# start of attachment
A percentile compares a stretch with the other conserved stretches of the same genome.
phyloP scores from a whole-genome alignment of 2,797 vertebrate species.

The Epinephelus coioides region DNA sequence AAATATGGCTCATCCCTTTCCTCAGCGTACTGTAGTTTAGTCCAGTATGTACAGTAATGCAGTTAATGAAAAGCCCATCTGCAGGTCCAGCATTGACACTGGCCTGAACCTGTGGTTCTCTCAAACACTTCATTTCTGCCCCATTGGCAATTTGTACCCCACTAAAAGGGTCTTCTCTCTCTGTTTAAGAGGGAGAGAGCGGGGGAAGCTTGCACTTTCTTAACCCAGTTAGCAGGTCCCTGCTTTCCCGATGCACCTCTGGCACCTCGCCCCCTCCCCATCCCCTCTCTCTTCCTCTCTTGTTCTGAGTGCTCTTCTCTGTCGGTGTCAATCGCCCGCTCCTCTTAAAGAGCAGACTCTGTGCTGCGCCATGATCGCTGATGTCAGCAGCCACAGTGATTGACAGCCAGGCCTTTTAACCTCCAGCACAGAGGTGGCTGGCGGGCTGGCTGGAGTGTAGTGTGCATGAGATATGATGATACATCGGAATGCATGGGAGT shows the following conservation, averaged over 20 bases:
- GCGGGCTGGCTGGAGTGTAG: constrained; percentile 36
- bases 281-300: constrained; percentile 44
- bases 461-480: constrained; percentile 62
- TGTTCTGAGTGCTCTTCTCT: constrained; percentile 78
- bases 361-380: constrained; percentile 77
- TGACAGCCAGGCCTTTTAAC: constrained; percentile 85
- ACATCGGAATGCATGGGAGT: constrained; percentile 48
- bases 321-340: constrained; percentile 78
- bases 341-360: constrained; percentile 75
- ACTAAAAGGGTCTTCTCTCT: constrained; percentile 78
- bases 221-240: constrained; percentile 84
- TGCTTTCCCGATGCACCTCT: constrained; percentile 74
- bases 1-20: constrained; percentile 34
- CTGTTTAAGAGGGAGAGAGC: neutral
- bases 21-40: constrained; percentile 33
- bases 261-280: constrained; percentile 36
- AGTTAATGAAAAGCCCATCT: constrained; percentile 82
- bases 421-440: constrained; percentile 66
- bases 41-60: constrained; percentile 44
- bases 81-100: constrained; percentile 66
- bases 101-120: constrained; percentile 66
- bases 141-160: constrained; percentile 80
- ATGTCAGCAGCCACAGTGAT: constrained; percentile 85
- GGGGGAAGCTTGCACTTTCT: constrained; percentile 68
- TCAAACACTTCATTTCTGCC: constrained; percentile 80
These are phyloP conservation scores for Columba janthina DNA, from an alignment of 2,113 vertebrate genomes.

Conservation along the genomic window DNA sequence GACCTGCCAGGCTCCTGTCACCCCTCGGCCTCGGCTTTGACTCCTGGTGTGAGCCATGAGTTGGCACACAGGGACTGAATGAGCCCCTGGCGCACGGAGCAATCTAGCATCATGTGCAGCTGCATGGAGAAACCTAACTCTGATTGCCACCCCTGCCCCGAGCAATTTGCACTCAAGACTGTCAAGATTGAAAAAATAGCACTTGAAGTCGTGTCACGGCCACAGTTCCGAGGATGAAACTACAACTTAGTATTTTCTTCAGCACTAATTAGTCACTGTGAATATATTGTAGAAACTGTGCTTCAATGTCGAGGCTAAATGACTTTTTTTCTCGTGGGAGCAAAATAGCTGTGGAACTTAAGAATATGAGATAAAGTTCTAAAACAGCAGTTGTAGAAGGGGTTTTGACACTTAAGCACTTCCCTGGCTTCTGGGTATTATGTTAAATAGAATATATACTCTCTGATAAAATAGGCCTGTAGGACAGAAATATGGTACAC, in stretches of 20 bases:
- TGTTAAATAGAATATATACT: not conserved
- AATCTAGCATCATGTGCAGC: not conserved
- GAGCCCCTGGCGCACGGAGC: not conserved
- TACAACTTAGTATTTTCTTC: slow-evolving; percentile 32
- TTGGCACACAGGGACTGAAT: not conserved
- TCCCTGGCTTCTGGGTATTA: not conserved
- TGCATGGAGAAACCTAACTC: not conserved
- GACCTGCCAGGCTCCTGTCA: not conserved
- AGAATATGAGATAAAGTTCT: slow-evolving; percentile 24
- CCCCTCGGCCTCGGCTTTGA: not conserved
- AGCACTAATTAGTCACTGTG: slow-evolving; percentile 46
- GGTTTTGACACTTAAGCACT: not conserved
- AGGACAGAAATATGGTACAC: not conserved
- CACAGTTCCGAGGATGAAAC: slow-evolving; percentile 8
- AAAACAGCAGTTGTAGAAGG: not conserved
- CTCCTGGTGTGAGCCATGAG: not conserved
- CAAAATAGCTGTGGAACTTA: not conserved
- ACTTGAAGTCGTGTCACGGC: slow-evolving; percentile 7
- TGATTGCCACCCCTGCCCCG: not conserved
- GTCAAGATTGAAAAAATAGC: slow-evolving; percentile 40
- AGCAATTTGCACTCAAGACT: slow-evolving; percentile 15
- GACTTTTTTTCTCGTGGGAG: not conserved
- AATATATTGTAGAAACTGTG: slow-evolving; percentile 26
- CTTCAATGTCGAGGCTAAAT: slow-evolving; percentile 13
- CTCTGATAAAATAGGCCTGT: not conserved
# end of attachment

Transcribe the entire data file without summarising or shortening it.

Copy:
A percentile compares a stretch with the other conserved stretches of the same genome.
phyloP scores from a whole-genome alignment of 2,797 vertebrate species.

The Epinephelus coioides region DNA sequence AAATATGGCTCATCCCTTTCCTCAGCGTACTGTAGTTTAGTCCAGTATGTACAGTAATGCAGTTAATGAAAAGCCCATCTGCAGGTCCAGCATTGACACTGGCCTGAACCTGTGGTTCTCTCAAACACTTCATTTCTGCCCCATTGGCAATTTGTACCCCACTAAAAGGGTCTTCTCTCTCTGTTTAAGAGGGAGAGAGCGGGGGAAGCTTGCACTTTCTTAACCCAGTTAGCAGGTCCCTGCTTTCCCGATGCACCTCTGGCACCTCGCCCCCTCCCCATCCCCTCTCTCTTCCTCTCTTGTTCTGAGTGCTCTTCTCTGTCGGTGTCAATCGCCCGCTCCTCTTAAAGAGCAGACTCTGTGCTGCGCCATGATCGCTGATGTCAGCAGCCACAGTGATTGACAGCCAGGCCTTTTAACCTCCAGCACAGAGGTGGCTGGCGGGCTGGCTGGAGTGTAGTGTGCATGAGATATGATGATACATCGGAATGCATGGGAGT shows the following conservation, averaged over 20 bases:
- GCGGGCTGGCTGGAGTGTAG: constrained; percentile 36
- bases 281-300: constrained; percentile 44
- bases 461-480: constrained; percentile 62
- TGTTCTGAGTGCTCTTCTCT: constrained; percentile 78
- bases 361-380: constrained; percentile 77
- TGACAGCCAGGCCTTTTAAC: constrained; percentile 85
- ACATCGGAATGCATGGGAGT: constrained; percentile 48
- bases 321-340: constrained; percentile 78
- bases 341-360: constrained; percentile 75
- ACTAAAAGGGTCTTCTCTCT: constrained; percentile 78
- bases 221-240: constrained; percentile 84
- TGCTTTCCCGATGCACCTCT: constrained; percentile 74
- bases 1-20: constrained; percentile 34
- CTGTTTAAGAGGGAGAGAGC: neutral
- bases 21-40: constrained; percentile 33
- bases 261-280: constrained; percentile 36
- AGTTAATGAAAAGCCCATCT: constrained; percentile 82
- bases 421-440: constrained; percentile 66
- bases 41-60: constrained; percentile 44
- bases 81-100: constrained; percentile 66
- bases 101-120: constrained; percentile 66
- bases 141-160: constrained; percentile 80
- ATGTCAGCAGCCACAGTGAT: constrained; percentile 85
- GGGGGAAGCTTGCACTTTCT: constrained; percentile 68
- TCAAACACTTCATTTCTGCC: constrained; percentile 80
These are phyloP conservation scores for Columba janthina DNA, from an alignment of 2,113 vertebrate genomes.

Conservation along the genomic window DNA sequence GACCTGCCAGGCTCCTGTCACCCCTCGGCCTCGGCTTTGACTCCTGGTGTGAGCCATGAGTTGGCACACAGGGACTGAATGAGCCCCTGGCGCACGGAGCAATCTAGCATCATGTGCAGCTGCATGGAGAAACCTAACTCTGATTGCCACCCCTGCCCCGAGCAATTTGCACTCAAGACTGTCAAGATTGAAAAAATAGCACTTGAAGTCGTGTCACGGCCACAGTTCCGAGGATGAAACTACAACTTAGTATTTTCTTCAGCACTAATTAGTCACTGTGAATATATTGTAGAAACTGTGCTTCAATGTCGAGGCTAAATGACTTTTTTTCTCGTGGGAGCAAAATAGCTGTGGAACTTAAGAATATGAGATAAAGTTCTAAAACAGCAGTTGTAGAAGGGGTTTTGACACTTAAGCACTTCCCTGGCTTCTGGGTATTATGTTAAATAGAATATATACTCTCTGATAAAATAGGCCTGTAGGACAGAAATATGGTACAC, in stretches of 20 bases:
- TGTTAAATAGAATATATACT: not conserved
- AATCTAGCATCATGTGCAGC: not conserved
- GAGCCCCTGGCGCACGGAGC: not conserved
- TACAACTTAGTATTTTCTTC: slow-evolving; percentile 32
- TTGGCACACAGGGACTGAAT: not conserved
- TCCCTGGCTTCTGGGTATTA: not conserved
- TGCATGGAGAAACCTAACTC: not conserved
- GACCTGCCAGGCTCCTGTCA: not conserved
- AGAATATGAGATAAAGTTCT: slow-evolving; percentile 24
- CCCCTCGGCCTCGGCTTTGA: not conserved
- AGCACTAATTAGTCACTGTG: slow-evolving; percentile 46
- GGTTTTGACACTTAAGCACT: not conserved
- AGGACAGAAATATGGTACAC: not conserved
- CACAGTTCCGAGGATGAAAC: slow-evolving; percentile 8
- AAAACAGCAGTTGTAGAAGG: not conserved
- CTCCTGGTGTGAGCCATGAG: not conserved
- CAAAATAGCTGTGGAACTTA: not conserved
- ACTTGAAGTCGTGTCACGGC: slow-evolving; percentile 7
- TGATTGCCACCCCTGCCCCG: not conserved
- GTCAAGATTGAAAAAATAGC: slow-evolving; percentile 40
- AGCAATTTGCACTCAAGACT: slow-evolving; percentile 15
- GACTTTTTTTCTCGTGGGAG: not conserved
- AATATATTGTAGAAACTGTG: slow-evolving; percentile 26
- CTTCAATGTCGAGGCTAAAT: slow-evolving; percentile 13
- CTCTGATAAAATAGGCCTGT: not conserved